“Hitchhiking - this is when you go out onto the track and freeze there,” my roommate said, and looked at me slyly. I made up my mind, and one day we rushed to Peter by hitchhiking. We left in the morning, reached the station and... spent the last money on electric train tickets. We visited the cultural capital, met friends, but we still had to move backward by hitchhiking. As ill luck would have it, the north wind blew in and, despite April, some kind of salty snowstorm began. At the same moment, we froze to the road and forgot that we needed to make a lot of effort to stop those who want to give us a ride. Earlier I used to think, that it's not so difficult for girls, that cuteness will provide at least comfort on the road, but because of the blizzard our faces were not visible, and there was little chance of acting on our appearance.
Fortune smiled at us thirty minutes later. All this time we screamed, trying to reach the icy hearts of motorists, and also jumped so they could see the frozen girls. At last, it happened. The compassionate trucker, looking with kind eyes, seated us next to him, gave us hot coffee, thanks to which we finally began to talk normally, and set the condition: we should tell stories all the way. Many truckers take “riders” so it is not boring to go. They like to chat themselves too.
After our dormitory tales about unhappy loves, our benefactor spoke about his childhood, youth and wife, then began to ask questions. We were so glad that we finally warmed ourselves up, and because of close prospects to be at home, in Moscow, with friends to whom we wanted so much to tell everything, that at first, we listened meekly and even gratefully, but after two hours our enthusiasm ran out, so I and a friend began again, embarrassed and confused, to “poison” the stories, just to silence him. We were afraid that he would force us to get out of the car for such a frank pretense.
The driver somehow understood our fears, promised not to drop us out of the car and fell silent himself. He wanted to listen to his favorite radio “Russian Chanson”. After that, we felt bad. “Lesopoval”, Lyubov Uspenskaya, Mikhail Krug - the songs of a certain genre rattled loudly, periodically interrupted by calls from outside. Someone ordered them a second time, sent greetings, once even our trucker received greetings, and he was glad of this unspeakably. For ten hours, these piercing sounds got us so much that we already wanted to get out to the open air out of the stuffy interior where the thick smells of skin, sweat, and sour milk were nesting.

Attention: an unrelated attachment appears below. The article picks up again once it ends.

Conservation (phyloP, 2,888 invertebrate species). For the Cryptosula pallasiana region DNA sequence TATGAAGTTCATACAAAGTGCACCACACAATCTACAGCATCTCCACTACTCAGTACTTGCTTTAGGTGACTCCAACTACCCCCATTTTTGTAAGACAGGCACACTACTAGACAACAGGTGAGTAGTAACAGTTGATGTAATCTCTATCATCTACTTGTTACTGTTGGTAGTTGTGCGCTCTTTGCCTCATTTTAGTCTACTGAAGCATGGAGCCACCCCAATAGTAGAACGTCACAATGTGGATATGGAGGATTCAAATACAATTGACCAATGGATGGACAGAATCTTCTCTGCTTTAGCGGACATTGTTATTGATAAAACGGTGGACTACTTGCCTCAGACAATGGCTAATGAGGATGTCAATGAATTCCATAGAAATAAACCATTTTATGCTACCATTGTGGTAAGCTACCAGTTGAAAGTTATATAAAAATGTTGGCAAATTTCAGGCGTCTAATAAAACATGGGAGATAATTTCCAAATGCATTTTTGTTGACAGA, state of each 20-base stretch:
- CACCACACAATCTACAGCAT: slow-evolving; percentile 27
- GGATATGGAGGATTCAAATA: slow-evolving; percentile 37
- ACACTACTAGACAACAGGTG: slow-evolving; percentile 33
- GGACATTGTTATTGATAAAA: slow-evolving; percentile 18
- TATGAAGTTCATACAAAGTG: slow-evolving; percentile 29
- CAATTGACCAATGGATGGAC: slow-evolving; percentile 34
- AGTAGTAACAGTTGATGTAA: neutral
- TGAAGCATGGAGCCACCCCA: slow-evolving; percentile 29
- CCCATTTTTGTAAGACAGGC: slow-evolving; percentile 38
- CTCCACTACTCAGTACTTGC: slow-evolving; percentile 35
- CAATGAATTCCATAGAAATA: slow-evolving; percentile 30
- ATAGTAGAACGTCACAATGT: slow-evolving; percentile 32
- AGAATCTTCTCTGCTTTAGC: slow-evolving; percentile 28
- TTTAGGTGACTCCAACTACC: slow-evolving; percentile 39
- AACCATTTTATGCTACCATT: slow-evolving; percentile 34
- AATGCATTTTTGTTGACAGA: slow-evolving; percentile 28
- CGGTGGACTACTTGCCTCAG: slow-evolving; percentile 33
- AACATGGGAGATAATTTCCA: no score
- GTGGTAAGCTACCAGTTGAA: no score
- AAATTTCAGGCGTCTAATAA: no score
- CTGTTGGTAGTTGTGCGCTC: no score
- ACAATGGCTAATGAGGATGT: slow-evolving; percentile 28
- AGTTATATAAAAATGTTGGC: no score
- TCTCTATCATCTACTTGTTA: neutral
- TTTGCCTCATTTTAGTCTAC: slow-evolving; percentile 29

We already calmly thought about the blizzard and the cold, just not to hear Russian-Chanson works. Having reached the nearest traffic police post, we, having hardly moved our cramped legs, got out, getting goodbye a piece of good advice to ask to take us to the cars when the traffic police inspector stops them. Our driver was a reasonable and experienced person, but he did not warn that we might have competitors. Near the road next to the inspectors stood two guys in military uniform and were hitchhiking too. We went to chat but did not see much desire to communicate on their part.
It turned out, according to the law of the route, not over two people should catch transport; otherwise, drivers will not take hitchhikers in the car. Nobody wants to take a bunch of people into the car. My friend and I, accustomed to the increased attention of the guys, were offended, but still had to move away from the unfriendly colleagues. Our next driver was the owner of the car. Such people do not always see young people on the roads and are very surprised when they meet ones. We, in puffy jackets, in crumpled jeans and caps to the eyes looked like fifteen-year-old abandoned girls who unexpectedly were left without parents.
He hurriedly gave each of us a sandwich which was very helpful, because the hunger was becoming almost unbearable, and, worried, began to ask where and why we were going. When we said that we were returning to Moscow, he was surprised and gave a lecture on disobeying parents and that one should not stupidly seek adventures on his... head, as it could be fraught with danger. We were so tired that we did not take his words seriously, but took into account the dangers for the future. We drove with this talker for four hours; he exhausted us incredibly; it's just amazing how many words people can pour, and not smart ones.
When we were again dropped off in a small town near Moscow, we fell from fatigue and the desire to sleep. Swollen and lethargic from intermittent sleep, we crawled into the first eatery that came across. Having bought a pie and a cup of bad instant coffee in plastic cups, we sat down on spat benches and suddenly saw those same guys-hitchhikers who were so impolite with us at the traffic police post. We, proud and unapproachable, tried to pretend that we did not notice them, but they came to us and turned out to be so sociable that they made us forget about the unpleasant things. The four of us talked for a long time in the cafe until it began to close.
We went outside again, plunging headlong into the cold, and then (I’ve done it!) I proposed to arrange a competition on the highway and find out whose struggle for cars would be more fruitful. Our companions agreed. A crazy race has begun. There were only two hours left to go to Moscow, and during this time my friend and I changed seven cars, and our rivals got about ten. Often we caught another private car owner twenty meters apart. As a result, we, as girls whom drivers are still more willing to take, were luckier, and we got faster. Thus, hitchhiking is not at all scary and not so dangerous occupation. For curious students who do not have money for tickets even in common wagons, this is the best way to travel. You see a lot, talk a lot, have a lot of emotions - is that bad?